Liking Mike Pettine

Okay, I know it is just the second week of the NFL, and I know the thrilling last-minute win over the Saints today is just one win. I know that it is a long season and, the Browns being the Browns, many bad things — horrible things, unspeakable things, impossible things — can and inevitably will happen.  I haven’t totally lost touch with reality (I think).

But, I’m willing to declare this:  I’m liking what I’m seeing of Mike Pettine, the Browns’ new head coach, so far.

I liked the way Pettine handled last week’s first half debacle against the Steelers, and the way the and his staff got the team turned around and ready to play the second half.  When the Browns came roaring back he kept his cool, and he maintained his composure even when the team lost a heartbreaker.  That’s not easy, but it’s essential in pro football.  The coach has to keep a level head, and Pettine looks like he has that ability.  Today we saw more of that.

We also saw one other crucial thing:  players making key plays at critical moments.  In pro football, the margin for error is so slim that one play can be dispositive.  Today the key play was a third down sack that kept the Saints out of field goal position and gave the Browns a chance to come back.  In past years, for whatever reason, that play doesn’t get made.  This year it did, and the Browns then didn’t implode in the two-minute offense.  I credit the coaches for the team’s ability to execute when the chips were down.

Pettine not only keeps his cool, he looks cool, with the shaved head and shades.  I’m keeping my fingers crossed that he might finally be the head coach we’ve needed.

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Paying In Advance For A Restaurant Reservation

Cancelled reservations are a curse for restaurants.  Reservations get made, the diners-to-be never appear, and a perfectly good table goes empty on a busy night while people wait impatiently at the bar or in the foyer, or leave altogether.

One restaurant in Chicago, called Next, decided to address the problem by replacing reservations with tickets.  You buy your ticket in advance for a table at a particular date and time, and the tickets are non-refundable.  Next’s website explains that “[u]nlike an a la carte restaurant with many walk-in customers and dozens of menu items, Next is creating a truly unique dining experience and doing so at an amazing price. By eliminating no-shows, requiring pre-payment, and varying the price by time and day we are able to create a predictable and steady flow of patrons allowing us to offer a great deal more than would otherwise be possible at these prices.”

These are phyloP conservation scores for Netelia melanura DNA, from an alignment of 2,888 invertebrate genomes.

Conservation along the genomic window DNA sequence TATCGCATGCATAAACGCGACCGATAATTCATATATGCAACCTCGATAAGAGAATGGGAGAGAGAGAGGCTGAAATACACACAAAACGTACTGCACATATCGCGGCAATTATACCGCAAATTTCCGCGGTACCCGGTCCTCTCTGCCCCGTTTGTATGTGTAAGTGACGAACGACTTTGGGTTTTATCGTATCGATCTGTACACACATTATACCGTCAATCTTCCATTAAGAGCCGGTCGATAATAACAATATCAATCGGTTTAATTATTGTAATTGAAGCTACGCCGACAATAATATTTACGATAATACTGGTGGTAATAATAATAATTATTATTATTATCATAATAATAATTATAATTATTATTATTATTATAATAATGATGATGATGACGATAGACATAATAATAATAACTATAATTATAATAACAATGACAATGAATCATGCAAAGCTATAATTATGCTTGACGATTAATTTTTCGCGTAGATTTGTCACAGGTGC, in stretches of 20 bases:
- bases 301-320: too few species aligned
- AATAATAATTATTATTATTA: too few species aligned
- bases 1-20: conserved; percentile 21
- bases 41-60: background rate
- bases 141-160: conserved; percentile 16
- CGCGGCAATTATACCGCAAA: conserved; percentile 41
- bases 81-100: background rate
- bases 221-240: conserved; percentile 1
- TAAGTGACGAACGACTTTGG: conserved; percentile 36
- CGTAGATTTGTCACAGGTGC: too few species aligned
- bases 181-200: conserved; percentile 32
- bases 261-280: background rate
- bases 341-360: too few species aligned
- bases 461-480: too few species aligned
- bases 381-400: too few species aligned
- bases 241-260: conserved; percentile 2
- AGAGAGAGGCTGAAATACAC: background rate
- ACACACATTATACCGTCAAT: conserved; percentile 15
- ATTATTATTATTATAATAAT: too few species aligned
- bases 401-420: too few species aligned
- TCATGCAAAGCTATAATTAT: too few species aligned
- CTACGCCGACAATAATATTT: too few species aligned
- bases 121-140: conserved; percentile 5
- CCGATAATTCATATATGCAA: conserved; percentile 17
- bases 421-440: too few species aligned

Requiring diners to buy tickets dramatically reduced the number of no-shows; Next experienced only five full table no-shows last year and the number of tables where the full party didn’t come fell sharply, too.  Other restaurants are beginning to adopt the practice, so it may be coming soon to a restaurant near you.

I would be perfectly happy with this system at high-end restaurants on busy nights.  If I like a restaurant, I want it to succeed.  If cutting out the lost profits from reservation no-shows helps a great place to stay in business, I’m all for it.

I also think, however, that the reservation/ticket process should be a two-way street.  Kish and I aren’t the no-show types — our problem is showing up at the designated time and having the restaurant tell us that the table isn’t ready yet.  We had a bad experience at one restaurant where we waited for a long while and the hostess just shrugged it off.  If we buy a pre-paid, non-refundable ticket and the table isn’t available when we arrive, we should get a free drink and a significant discount.